Many enterprises are implementing Mobile Device Management (MDM) and encouraging Bring your own device (BYOD) amongst its employees. The reasons are many factors – employee satisfaction, better employee productivity and cost savings in terms of investment for the devices. Many enterprises have accepted that BYOD is a reality that has to be reckoned with. Some enterprises have framed policies that allow BYOD only to a specific group of employees. Generally, enterprises are in various levels of MDM and BYOD adoption and it would benefit knowing where an enterprise stands.
BYOD is an Information Technology policy defined by an enterprise that allows employees to use their personal mobile devices for accessing the enterprise data and systems (enterprise IT network). MDM is a software system that is used for managing mobile devices. Most enterprises were/are reluctant to allow BYOD, citing security as an issue. As employees use the devices for their personal work too, they may download risky apps, or may not have antivirus protection, or may not have updated virus definitions regularly.
Initial Phase: The Enterprise may not have defined a formal BYOD policy in the initial phases as it may have not deemed it necessary. This may be because BYOD was not being used by many employees or the enterprise had not given much importance to BYOD. Employees may be using BYOD for doing official work. However, enterprises must understand that BYOD is there to stay due to the considerable advantages that it offers. New employees may be reluctant to join if BYOD was not allowed. Enterprises must initiate the steps to define BYOD policies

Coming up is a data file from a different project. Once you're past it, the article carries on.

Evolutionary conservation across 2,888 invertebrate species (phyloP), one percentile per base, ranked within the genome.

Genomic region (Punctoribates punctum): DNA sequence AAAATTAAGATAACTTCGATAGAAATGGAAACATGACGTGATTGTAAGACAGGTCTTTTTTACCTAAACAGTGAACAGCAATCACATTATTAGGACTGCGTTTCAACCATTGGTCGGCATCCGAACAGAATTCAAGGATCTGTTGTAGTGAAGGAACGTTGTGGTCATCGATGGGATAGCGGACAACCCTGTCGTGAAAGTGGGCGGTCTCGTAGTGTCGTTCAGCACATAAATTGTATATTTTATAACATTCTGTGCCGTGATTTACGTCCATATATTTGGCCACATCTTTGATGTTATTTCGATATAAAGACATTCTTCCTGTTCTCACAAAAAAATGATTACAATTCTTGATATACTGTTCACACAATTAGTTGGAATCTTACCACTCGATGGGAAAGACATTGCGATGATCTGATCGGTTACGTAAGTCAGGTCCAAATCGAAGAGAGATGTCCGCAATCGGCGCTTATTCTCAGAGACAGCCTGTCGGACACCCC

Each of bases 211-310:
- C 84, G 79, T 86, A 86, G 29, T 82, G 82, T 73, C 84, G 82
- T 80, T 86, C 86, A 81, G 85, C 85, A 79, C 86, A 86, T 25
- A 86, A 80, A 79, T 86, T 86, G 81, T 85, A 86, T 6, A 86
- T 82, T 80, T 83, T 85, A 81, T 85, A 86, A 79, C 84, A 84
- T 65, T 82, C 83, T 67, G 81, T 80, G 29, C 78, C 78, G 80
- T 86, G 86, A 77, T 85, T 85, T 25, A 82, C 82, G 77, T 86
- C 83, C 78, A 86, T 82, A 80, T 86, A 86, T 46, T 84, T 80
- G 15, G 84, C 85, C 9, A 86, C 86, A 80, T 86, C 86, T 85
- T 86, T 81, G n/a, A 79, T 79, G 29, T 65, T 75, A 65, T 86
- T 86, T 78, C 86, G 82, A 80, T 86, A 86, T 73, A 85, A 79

Interim Phase: The Enterprise may define “as and when required” BYOD policy, which would do good only for the short term but not for the long term. The IT department may provide managed mobile devices to employees that contain only vetted safe apps. However, this may not bode well with employees, as they may desire third-party applications. Hence, employees would end up using multiple devices which could affect productivity.
Implemented Phase: The Enterprise understands the importance of MDM and BYOD and frames robust BYOD policies. Instead of developing MDM systems on its own it can get third-party MDM solutions for better management of enterprise-supplied devices as well as personal devices brought by employees. This makes employees happier and enables better productivity.
Enterprises must advance to the Implemented Phase (as soon as possible) from the other two phases.
Based on its security requirements, when defining BYOD policies, the enterprise could consider evaluating and defining allowed devices. Encryption facility, and MDM compatibility could be considered before implementing the policies. Further, the enterprise network could be segregated into internal and public networks. This would allow better accessibility control and ensure enterprise IT network security.